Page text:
Fixing broken blood vessels with electronically-activated glue

NTU Singapore scientists have developed a technique to deliver electronically-activated glue for fastening defects in broken blood vessels.

A team of researchers led by Nanyang Technological University has invented a device that provides a faster and less invasive way of fastening the tears and holes in broken blood vessels by utilising an electronically-activated glue patch applied using a balloon catheter.

This new method may be able to replace the need for open or keyhole surgery to patch up or stitch together internal blood vessel defects.

Once the catheter has been implanted into the correct blood vessel, the glue patch – that has been given the nickname ‘Voltaglue’ – can be steered through the body to where the tear is situated and is then activated using retractable electrodes to glue it shut in a few minutes, without making a single surgical cut.

Voltaglue is a novel adhesive that operates in wet environments and hardens once voltage has been applied to it. The catheter device that deploys Voltaglue is the first proof-of-concept application of Voltaglue in a medical setting since it was invented by Associate Professor Terry Steele from the NTU School of Materials Science and Engineering in 2015.

Steele commented: “The system that we developed is potentially the answer to the currently unmet medical need for a minimally-invasive technique to repair arteriovenous fistulas (an abnormal connection between an artery and a vein) or vascular leaks, without the need for open surgery. With Voltaglue and the catheter device, we open up the possibility of not having to make surgical incisions to patch something up inside – we can send a catheter-based device through to do the job.”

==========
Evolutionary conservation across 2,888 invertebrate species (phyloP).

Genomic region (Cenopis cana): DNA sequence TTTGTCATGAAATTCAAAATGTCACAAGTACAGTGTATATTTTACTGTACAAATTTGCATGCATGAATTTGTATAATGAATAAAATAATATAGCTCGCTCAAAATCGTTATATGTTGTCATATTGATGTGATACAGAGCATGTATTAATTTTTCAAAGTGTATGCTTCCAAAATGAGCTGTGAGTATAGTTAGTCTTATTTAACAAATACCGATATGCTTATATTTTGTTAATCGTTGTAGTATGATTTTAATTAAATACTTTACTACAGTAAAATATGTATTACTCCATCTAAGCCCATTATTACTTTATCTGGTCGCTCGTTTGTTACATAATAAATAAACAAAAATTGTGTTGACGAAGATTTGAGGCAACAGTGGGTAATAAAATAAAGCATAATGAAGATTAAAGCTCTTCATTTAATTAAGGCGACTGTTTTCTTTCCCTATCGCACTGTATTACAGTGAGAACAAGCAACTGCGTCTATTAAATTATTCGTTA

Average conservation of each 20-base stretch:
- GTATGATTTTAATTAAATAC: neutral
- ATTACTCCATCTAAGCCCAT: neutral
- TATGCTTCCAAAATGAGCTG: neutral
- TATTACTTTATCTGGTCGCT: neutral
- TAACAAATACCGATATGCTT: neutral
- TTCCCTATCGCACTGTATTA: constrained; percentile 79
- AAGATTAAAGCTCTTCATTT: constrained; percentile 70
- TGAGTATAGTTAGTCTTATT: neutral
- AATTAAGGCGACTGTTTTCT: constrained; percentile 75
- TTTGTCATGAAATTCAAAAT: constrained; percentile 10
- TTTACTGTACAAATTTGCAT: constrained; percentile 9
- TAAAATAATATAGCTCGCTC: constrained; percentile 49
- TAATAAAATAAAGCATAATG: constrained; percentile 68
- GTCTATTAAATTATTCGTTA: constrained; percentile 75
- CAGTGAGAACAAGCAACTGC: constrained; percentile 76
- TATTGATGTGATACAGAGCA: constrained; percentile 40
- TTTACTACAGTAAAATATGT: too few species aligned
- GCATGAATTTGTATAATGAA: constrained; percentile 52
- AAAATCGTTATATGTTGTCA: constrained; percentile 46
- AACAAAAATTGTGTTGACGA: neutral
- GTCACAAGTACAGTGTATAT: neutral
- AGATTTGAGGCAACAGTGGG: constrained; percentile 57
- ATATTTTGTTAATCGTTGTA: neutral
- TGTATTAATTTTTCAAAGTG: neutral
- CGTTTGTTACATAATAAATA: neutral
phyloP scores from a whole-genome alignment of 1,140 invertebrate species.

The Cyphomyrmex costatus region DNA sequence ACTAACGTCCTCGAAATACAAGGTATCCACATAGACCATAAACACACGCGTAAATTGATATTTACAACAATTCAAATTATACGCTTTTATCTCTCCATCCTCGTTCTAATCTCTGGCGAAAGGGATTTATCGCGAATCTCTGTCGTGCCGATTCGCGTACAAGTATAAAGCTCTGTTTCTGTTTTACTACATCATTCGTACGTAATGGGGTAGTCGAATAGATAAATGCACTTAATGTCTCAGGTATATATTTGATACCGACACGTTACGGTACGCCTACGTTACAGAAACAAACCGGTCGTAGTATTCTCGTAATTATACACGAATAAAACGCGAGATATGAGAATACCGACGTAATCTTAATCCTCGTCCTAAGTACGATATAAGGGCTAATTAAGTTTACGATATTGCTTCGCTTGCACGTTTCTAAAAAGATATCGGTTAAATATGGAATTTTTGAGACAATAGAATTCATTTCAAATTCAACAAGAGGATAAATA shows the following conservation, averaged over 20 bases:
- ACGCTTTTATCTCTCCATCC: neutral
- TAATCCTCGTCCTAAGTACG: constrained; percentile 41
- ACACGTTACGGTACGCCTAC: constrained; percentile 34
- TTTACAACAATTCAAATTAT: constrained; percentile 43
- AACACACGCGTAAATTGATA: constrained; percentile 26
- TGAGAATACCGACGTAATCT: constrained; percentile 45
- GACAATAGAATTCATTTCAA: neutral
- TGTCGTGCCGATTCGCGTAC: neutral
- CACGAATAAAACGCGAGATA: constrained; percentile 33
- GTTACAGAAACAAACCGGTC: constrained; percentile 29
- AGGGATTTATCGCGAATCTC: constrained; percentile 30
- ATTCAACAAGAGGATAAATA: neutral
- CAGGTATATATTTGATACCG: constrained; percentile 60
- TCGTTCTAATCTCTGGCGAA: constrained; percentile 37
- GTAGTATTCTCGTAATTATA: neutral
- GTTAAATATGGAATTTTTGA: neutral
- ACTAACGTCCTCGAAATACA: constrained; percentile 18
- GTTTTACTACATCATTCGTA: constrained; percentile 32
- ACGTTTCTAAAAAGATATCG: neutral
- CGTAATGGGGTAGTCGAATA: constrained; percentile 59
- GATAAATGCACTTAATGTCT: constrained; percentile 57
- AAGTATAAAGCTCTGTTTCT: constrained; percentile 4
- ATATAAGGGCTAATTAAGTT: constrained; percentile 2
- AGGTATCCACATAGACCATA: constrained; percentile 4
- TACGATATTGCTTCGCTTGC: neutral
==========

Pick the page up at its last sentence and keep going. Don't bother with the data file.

The catheter is formed of two components: the adhesive patch containing Voltaglue called ePATCH, which is applied to the catheter’s balloon; and a modified catheter with retractable wires that carry electrical current, named CATRE.

The team performed lab experiments on a pig’s heart to test their method. The results indicated that the Voltaglue patch can be safely and effectively applied in a range of situations, including withstanding the high pulsatile pressure of blood in arteries like the aorta.

The paper’s first author Dr Manisha Singh, formerly from NTU School of Materials Science and Engineering, said: “Voltaglue is unlike other adhesives in the market as it is voltage-activated, is stable in wet environments and can stick onto soft tissue, making it suitable and effective for repairing blood vessels. By combining it with existing, commercially available catheters, we have developed a new delivery mechanism that is minimally invasive, yet flexible and adaptable. This system shows promise for a diverse range of medical applications, as the suitability of the patch could be tailored according to the needs of the patient.”

Going forward, the researchers hope that the device could one day be used to deliver patches to repair birth defects such as holes in the wall of the heart.

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